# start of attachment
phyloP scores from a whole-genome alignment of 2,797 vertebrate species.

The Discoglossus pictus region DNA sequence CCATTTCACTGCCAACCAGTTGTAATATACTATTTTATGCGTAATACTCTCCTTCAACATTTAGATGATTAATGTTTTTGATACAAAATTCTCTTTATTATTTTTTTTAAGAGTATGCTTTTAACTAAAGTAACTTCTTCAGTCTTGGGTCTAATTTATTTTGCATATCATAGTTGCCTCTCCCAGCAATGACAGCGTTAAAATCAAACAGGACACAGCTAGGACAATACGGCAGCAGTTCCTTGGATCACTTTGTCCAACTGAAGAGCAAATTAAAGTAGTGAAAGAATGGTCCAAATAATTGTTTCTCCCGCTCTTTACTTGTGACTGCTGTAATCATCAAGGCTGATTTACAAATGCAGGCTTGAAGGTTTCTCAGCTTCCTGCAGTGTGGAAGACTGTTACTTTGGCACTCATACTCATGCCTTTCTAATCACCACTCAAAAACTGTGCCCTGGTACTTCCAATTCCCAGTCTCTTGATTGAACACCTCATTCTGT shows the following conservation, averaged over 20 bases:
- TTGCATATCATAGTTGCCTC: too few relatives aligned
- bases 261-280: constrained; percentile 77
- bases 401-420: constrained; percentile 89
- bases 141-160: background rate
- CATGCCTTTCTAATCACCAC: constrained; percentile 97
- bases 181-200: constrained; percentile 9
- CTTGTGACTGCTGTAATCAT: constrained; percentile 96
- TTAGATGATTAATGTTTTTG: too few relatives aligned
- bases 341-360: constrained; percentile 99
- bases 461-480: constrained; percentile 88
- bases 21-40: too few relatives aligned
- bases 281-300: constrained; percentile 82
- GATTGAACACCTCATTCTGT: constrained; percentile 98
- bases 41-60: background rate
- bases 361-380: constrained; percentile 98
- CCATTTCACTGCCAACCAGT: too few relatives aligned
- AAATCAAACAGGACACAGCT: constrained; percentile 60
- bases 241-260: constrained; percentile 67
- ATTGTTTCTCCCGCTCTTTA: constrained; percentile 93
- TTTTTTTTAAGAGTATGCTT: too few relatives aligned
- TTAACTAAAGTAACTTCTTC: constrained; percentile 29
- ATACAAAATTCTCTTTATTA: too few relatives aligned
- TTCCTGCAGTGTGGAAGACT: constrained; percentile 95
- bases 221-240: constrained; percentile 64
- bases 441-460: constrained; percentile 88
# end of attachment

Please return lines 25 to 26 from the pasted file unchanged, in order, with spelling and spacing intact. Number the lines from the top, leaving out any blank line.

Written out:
- TTCCTGCAGTGTGGAAGACT: constrained; percentile 95
- bases 221-240: constrained; percentile 64